Material Design: Strategic Considerations
There has been a lot of discussion regarding the adoption of Material Design aesthetics in Android apps, with developers breathlessly touting their work in this area. Newcomers to Android might conclude that Material Design must be The Most Important Thing in Android Development and therefore should be pursued immediately at all costs.
Not everybody shares this opinion
Hence, FWIW, here is my take on how you should be thinking about Material Design in the here and now. As usual, imagine a grain of salt approximately 30cm on a side, and take that grain of salt with my thoughts on the subject.
DO start considering the effects of Material Design upon your Android app.
Theme.Material is the dominant theme on Android 5.0 devices, and it should remain the dominant theme on future Android versions, at least for a while. There will be hundreds of millions of these devices in use, eventually, and you will want your app to look like “it belongs” on those devices. On those devices, not only will Google’s apps be employing
Theme.Material, but manufacturer-supplied apps should do so as well. While not everything on the device may necessarily adopt this theme, more than enough will that your app may stand out somewhat if your app does not and the user thinks that it should.
DON’T worry about this right away. Android 4.4 reached 30% of the Android device ecosystem after one year, and we have not seen that rate of adoption since Android 1.0. Odds are that it will be mid-2015 before Android 5.0 crosses the 10% threshold. As such, there just are not that many Android 5.0 devices out there, so worrying about those devices over the next several weeks is serious overkill.
DO plan on including Material Design impacts in your next UI refresh, and you should probably try to budget time for that refresh by the end of 2015 (by which time Android 5.0 might be 20-30% of the ecosystem).
DON’T blindly assume that you should be using a Material-ish look on all versions of Android. Your objective should be having an app that looks like it belongs on the device. Material-themed apps are highly unlikely to achieve majority status, let alone dominance, on pre-Android 5.0 releases. After all, device manufacturers are not going to be shipping Material-themed updates to built-in apps en masse, and there are plenty of apps out there that are still using pre-Holo themes. This is all on top of app that have no identifiable Android theme (e.g., most games). Certainly, there will be Material-themed apps running on Android 4.x devices, courtesy of Google and some other developers. But there will be enough Holo-themed apps that your app will not look out of place on Android 4.x any time soon, if ever. Hence, you have your choice of adopting Material Design across the board or not – user pressure is unlikely to be a major criterion any time soon.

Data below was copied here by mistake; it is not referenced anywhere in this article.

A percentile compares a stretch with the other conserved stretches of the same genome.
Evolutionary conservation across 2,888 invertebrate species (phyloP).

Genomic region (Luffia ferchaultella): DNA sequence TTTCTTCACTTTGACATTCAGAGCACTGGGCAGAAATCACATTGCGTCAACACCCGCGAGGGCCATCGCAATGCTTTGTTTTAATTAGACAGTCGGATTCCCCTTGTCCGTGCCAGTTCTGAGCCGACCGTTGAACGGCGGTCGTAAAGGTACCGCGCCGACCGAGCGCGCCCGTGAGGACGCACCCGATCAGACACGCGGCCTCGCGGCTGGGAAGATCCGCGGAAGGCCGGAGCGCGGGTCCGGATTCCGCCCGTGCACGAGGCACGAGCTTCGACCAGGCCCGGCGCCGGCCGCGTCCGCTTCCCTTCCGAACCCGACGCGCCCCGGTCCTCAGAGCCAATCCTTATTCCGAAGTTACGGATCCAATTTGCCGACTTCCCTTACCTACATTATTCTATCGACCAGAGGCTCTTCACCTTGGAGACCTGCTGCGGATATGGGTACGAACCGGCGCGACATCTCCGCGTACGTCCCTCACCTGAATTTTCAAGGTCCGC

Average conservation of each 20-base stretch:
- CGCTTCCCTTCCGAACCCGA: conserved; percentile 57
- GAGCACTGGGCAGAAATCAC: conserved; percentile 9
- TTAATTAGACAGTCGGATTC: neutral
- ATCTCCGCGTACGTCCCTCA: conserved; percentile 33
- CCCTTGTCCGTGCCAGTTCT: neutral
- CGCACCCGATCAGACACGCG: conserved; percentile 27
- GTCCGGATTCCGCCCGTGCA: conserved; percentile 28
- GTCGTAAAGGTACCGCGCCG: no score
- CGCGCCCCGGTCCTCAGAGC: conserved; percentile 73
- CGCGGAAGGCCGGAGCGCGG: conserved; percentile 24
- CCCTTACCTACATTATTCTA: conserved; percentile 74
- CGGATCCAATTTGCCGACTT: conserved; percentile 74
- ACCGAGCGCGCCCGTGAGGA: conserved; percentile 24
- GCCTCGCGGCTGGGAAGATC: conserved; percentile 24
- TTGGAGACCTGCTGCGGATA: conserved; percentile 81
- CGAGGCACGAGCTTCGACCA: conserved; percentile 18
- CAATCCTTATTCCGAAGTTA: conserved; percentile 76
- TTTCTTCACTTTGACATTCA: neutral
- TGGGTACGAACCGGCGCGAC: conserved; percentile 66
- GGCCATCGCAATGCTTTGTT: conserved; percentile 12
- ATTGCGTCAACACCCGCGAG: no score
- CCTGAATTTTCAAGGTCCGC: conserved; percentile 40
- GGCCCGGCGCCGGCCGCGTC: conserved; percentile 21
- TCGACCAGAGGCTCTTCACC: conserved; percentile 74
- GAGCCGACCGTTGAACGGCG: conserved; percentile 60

DON’T fall victim to the “our app must look the same across all devices” mindset. Again, your app should look like it belongs on the device, which is why trying to ape an iOS look-and-feel on Android is rarely a good move. Most people do not have two Android devices, and only a small subset of those will have an Android 5.x device and an Android 4.x (or older) device. Hence, most of the people who will care about your app appearing identical on those devices will be in your meeting room discussing the issue. Few of your users will notice – they want an app that works, does what the user wants, and looks like it belongs on their device.
DO consider whether adopting Material Design across the board may offer engineering benefits. For example, if you have been heavily customizing widget colors in a
Holo-based theme, the tinting options provided by
appcompat-v7 may simplify your app a fair bit, reducing APK size, maintenance costs after the Material conversion, etc. Since your users are unlikely to be terribly concerned one way or the other, engineering considerations may help to “tip the scales” in one direction or another.
DON’T blindly assume that
appcompat-v7 will result in a simpler app, or that it should be the basis for all new apps. While the original
appcompat-v7 has now been around for 16 months or so, the new Material
appcompat-v7 is very young, and hence it has bugs, such as requiring extra work to function on Android 4.2.2 Samsung devices. Not all of those bugs are Google’s fault (e.g., the Samsung device issue was really caused by a screwy decision on Samsung’s part), but that comes as cold comfort to developers trying to distribute
appcompat-v7 apps. And, if you are comfortable with using themes based on
Theme.Holo for pre-Android 5.0 devices,
appcompat-v7 may be much more of an impediment than an advance.
appcompat-v7 is a tool, not a religion – use it where it clearly adds value to you and your app.
DO start planning for Google’s next major theme overhaul. Google, of course, is portraying Material Design as being The One True UI Design. Google will probably get irritated when people like me point out that
Theme.Material is the third major theme in the six-year production history of Android, and so assuming that